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    Full-text · Article · Jul 2013 · Science
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    Cameron K Ghalambor · Susana I Peluc · Thomas E Martin
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    ABSTRACT: Predation can be an important agent of natural selection shaping parental care behaviours, and can also favour behavioural plasticity. Parent birds often decrease the rate that they visit the nest to provision offspring when perceived risk is high. Yet, the plasticity of such responses may differ among species as a function of either their relative risk of predation, or the mean rate of provisioning. Here, we report parental provisioning responses to experimental increases in the perceived risk of predation. We tested responses of 10 species of bird in north temperate Arizona and subtropical Argentina that differed in their ambient risk of predation. All species decreased provisioning rates in response to the nest predator but not to a control. However, provisioning rates decreased more in species that had greater ambient risk of predation on natural nests. These results support theoretical predictions that the extent of plasticity of a trait that is sensitive to nest predation risk should vary among species in accordance with predation risk.
    Full-text · Article · May 2013 · Biology letters
  • Elena Arriero · Ania Majewska · Thomas E. Martin
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    ABSTRACT: 1. Variation in ontogeny and strength of immune defence mechanisms can be integrally related to variation in life-history strategies and determined by trade-offs during development. However, little is known about the ontogeny of immune function in wild birds, especially in altricial birds and in a comparative context across altricial species with diverse life-history strategies. 2. In this study, we examined the ontogeny of constitutive immunity in a group of 22 passerine species sampled in tropical Venezuela and north temperate Arizona. 3. Our results show activity of constitutive components of the immune defence at 1—3 days posthatching and an increase in immune activity with age. Interspecific variation in immune activity at hatching was mainly explained by extrinsic factors mediated by the mother (egg size and egg temperature), suggesting an important role of maternal effects on offspring immunity at hatching. In contrast, the increase in agglutination activity with age suggests that immune function in older nestlings reflects intrinsic development. The increase in immune activity was greater in species that hatched with lower initial levels, and was somewhat negatively related to growth rate across species. 4. Our results suggest slower intrinsic development of immune function may be compensated by larger maternal contributions. Slower intrinsic development of immune function, in turn, may reflect a trade-off with faster somatic growth. Our study highlights the importance of both maternal (extrinsic) and endogenous (intrinsic) contributions to variation in immune function across altricial species that may reflect an important axis of developmental strategies.
    No preview · Article · Apr 2013 · Functional Ecology
  • Thomas E Martin · Riccardo Ton · Alina Niklison
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    ABSTRACT: Intrinsic processes are assumed to underlie life history expression and trade-offs, but extrinsic inputs are theorised to shift trait expression and mask trade-offs within species. Here, we explore application of this theory across species. We do this based on parentally induced embryo temperature as an extrinsic input, and mass-specific embryo metabolism as an intrinsic process, underlying embryonic development rate. We found that embryonic metabolism followed intrinsic allometry rules among 49 songbird species from temperate and tropical sites. Extrinsic inputs via parentally induced temperatures explained the majority of variation in development rates and masked a relationship with metabolism; metabolism explained a minor proportion of the variation in development rates among species, and only after accounting for temperature effects. We discuss evidence that temperature further obscures the expected interspecific trade-off between development rate and offspring quality. These results demonstrate the importance of considering extrinsic inputs to trait expression and trade-offs across species.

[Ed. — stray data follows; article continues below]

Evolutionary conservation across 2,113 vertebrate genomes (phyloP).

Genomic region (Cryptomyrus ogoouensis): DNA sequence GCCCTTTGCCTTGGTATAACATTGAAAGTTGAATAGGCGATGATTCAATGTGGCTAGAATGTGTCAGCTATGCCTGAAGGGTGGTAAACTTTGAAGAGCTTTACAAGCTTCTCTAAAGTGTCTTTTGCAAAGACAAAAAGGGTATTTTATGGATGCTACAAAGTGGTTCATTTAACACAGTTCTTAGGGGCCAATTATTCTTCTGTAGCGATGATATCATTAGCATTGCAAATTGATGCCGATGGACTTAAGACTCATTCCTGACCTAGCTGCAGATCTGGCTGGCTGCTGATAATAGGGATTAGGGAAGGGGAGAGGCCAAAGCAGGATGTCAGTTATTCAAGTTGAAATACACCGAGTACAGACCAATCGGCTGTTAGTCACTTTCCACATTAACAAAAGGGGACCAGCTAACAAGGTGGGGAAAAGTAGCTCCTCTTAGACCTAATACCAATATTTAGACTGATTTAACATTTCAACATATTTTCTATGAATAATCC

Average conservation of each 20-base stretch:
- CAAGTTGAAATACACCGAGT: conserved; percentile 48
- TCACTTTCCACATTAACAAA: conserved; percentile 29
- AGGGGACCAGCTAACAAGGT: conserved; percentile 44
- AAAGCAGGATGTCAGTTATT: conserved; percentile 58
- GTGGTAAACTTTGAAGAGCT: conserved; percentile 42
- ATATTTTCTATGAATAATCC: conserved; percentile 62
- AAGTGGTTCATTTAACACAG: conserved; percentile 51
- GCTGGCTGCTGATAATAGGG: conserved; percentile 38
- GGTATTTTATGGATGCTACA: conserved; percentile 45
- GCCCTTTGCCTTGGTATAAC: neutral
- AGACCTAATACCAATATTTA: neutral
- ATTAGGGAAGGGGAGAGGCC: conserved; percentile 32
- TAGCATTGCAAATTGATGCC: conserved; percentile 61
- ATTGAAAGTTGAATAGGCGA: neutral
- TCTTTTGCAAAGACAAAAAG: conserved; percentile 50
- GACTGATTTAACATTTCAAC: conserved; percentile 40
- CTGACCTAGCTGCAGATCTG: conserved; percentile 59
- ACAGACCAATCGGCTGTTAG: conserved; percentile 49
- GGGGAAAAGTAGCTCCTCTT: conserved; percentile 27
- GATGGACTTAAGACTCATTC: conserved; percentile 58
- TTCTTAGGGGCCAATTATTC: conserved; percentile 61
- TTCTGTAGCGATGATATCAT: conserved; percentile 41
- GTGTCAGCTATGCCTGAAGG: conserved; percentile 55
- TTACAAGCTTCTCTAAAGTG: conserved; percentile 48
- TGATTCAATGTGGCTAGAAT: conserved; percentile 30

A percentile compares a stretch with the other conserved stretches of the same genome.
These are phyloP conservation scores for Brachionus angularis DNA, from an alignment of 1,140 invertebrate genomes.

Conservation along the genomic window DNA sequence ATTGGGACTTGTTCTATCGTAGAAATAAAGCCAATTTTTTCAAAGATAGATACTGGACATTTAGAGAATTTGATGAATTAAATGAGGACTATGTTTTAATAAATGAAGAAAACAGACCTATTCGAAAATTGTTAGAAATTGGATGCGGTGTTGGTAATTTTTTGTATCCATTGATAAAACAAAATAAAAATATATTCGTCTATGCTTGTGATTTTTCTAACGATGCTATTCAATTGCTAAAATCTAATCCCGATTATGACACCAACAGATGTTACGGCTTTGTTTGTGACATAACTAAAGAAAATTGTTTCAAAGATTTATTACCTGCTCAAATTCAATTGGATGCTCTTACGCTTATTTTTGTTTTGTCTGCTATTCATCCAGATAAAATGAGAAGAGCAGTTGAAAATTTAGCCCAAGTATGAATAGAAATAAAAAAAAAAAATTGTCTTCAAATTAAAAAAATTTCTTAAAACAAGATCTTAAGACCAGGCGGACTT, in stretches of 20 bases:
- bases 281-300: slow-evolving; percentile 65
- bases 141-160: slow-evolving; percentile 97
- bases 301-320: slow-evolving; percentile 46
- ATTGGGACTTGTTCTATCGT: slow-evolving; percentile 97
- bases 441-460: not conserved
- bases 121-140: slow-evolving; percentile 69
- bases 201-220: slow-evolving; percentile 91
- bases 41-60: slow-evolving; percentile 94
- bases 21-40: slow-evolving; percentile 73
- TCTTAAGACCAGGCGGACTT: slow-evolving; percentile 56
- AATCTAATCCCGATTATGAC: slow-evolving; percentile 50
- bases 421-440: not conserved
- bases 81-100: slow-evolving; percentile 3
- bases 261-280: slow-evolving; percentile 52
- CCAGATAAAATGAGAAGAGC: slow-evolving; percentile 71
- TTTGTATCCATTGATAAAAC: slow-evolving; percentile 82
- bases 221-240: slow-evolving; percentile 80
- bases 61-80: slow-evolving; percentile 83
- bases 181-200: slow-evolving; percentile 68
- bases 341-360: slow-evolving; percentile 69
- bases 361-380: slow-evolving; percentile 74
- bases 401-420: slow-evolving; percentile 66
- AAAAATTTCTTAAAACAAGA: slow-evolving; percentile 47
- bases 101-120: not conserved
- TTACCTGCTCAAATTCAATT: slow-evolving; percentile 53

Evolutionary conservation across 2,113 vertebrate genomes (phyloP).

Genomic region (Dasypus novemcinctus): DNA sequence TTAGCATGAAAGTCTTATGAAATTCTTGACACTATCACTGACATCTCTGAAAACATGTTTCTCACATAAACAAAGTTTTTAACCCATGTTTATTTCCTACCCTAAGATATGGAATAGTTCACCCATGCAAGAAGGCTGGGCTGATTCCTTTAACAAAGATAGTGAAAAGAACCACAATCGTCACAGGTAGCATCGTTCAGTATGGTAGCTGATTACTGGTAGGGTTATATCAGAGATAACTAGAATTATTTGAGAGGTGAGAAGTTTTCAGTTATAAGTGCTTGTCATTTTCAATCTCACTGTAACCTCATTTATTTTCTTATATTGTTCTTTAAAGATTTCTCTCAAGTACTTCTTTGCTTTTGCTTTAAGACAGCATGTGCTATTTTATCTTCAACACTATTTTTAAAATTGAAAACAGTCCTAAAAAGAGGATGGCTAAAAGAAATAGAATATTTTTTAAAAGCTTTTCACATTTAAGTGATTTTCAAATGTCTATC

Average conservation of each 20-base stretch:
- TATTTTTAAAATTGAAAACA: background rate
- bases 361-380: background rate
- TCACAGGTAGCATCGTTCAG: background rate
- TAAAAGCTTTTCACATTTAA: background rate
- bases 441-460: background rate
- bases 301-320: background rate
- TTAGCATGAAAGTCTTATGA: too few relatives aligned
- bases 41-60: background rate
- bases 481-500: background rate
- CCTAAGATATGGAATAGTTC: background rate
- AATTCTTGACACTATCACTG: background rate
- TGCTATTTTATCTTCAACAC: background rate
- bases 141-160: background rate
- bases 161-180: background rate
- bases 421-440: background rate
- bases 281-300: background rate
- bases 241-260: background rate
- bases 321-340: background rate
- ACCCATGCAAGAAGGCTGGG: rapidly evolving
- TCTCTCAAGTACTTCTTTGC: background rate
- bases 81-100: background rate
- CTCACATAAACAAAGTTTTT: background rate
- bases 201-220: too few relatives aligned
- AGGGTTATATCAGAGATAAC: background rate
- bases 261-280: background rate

No preview · Article · Mar 2013 · Ecology Letters
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    Sonya K Auer · Thomas E Martin
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    ABSTRACT: Climate change can modify ecological interactions, but whether it can have cascading effects throughout ecological networks of multiple interacting species remains poorly studied. Climate-driven alterations in the intensity of plant-herbivore interactions may have particularly profound effects on the larger community because plants provide habitat for a wide diversity of organisms. Here we show that changes in vegetation over the last 21 years, due to climate effects on plant-herbivore interactions, have consequences for songbird nest site overlap and breeding success. Browsing-induced reductions in the availability of preferred nesting sites for two of three ground nesting songbirds led to increasing overlap in nest site characteristics among all three bird species with increasingly negative consequences for reproductive success over the long term. These results demonstrate that changes in the vegetation community from effects of climate change on plant-herbivore interactions can cause subtle shifts in ecological interactions that have critical demographic ramifications for other species in the larger community.
    Full-text · Article · Feb 2013 · Global Change Biology
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    Elliott W R Parsons · John L Maron · Thomas E Martin